Plant from a persistent protonemata. Female plants with scale-like ecostate leaves that are sparsely chlorophyllose during their early development with those leaves surrounding a cluster of archegonia without paraphyses. Male plants with a single antheridium borne on an inconspicuous thallus. Sporophyte large and conspicuous (to 15 mm tall) with capsule wall heavily chlorophyllose, and with the seta densely papillose. Capsule at an oblique angle to the seta, glossy red-brown at maturity with the length little more than twice the diameter, Capsule not at all radially symmetric but instead having a more or less planar dorsal face set off by a boundary ridge from the bulging ventral face. Operculum conic, somewhat persistent. Calyptra smooth and little larger than the operculum. Peristome present as a long hyaline tube at the mouth of the capsule. This hyaline tube has 16 pleats with papillosities on the ridges of that tube.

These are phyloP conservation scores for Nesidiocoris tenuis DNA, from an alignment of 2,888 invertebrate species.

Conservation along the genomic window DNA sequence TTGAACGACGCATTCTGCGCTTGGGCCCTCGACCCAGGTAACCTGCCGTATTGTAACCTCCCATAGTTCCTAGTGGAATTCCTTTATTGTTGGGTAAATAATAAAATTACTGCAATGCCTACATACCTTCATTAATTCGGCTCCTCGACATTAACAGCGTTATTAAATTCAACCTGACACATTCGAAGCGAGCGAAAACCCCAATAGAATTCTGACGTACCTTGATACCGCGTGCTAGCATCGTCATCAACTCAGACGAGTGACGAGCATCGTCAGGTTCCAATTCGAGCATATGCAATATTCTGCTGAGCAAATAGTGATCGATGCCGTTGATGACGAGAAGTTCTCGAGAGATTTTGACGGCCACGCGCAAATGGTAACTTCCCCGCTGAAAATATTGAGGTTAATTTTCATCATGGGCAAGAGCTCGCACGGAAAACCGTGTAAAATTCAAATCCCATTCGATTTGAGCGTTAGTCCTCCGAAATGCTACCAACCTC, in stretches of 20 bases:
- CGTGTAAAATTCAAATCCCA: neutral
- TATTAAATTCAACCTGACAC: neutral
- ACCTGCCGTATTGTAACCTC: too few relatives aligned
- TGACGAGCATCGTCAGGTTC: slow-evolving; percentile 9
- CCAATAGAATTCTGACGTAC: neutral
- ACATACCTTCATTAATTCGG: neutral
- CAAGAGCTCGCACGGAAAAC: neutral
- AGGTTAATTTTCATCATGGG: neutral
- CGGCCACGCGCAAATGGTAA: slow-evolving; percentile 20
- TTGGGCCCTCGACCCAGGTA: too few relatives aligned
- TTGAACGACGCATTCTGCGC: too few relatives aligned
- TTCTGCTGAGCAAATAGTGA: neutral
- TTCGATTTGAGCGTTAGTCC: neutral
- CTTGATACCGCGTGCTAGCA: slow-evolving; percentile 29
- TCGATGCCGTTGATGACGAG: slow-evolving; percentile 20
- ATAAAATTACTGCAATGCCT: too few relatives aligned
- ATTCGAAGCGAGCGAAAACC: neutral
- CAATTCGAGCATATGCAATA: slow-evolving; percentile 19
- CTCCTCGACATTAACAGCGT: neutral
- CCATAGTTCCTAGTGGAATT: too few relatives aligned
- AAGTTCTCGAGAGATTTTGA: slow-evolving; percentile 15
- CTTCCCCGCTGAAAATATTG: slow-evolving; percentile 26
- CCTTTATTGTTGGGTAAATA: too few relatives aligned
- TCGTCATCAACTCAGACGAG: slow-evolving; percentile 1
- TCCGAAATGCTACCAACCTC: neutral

Of our three species of Buxbaumia, B. aphylla is our only one that grows preferentially on acid, highly organic soil especially on soil with a considerable growth of Cladonia. The large size of the sporophytes of Buxbaumia would seem to guarantee it being easily found within its range but several factors make it difficult to find. It should be noted that the capsules of Buxbaumia are so different in appearance from the images that bryologists look for that one can usually see Buxbaumia only when it is specifically looked for. Another factor contributing to the impression of scarcity is the short season of the visibility of the genus. In California Buxbaumia capsules are quickly reduced to the naked seta due to what we presume is mouse predation.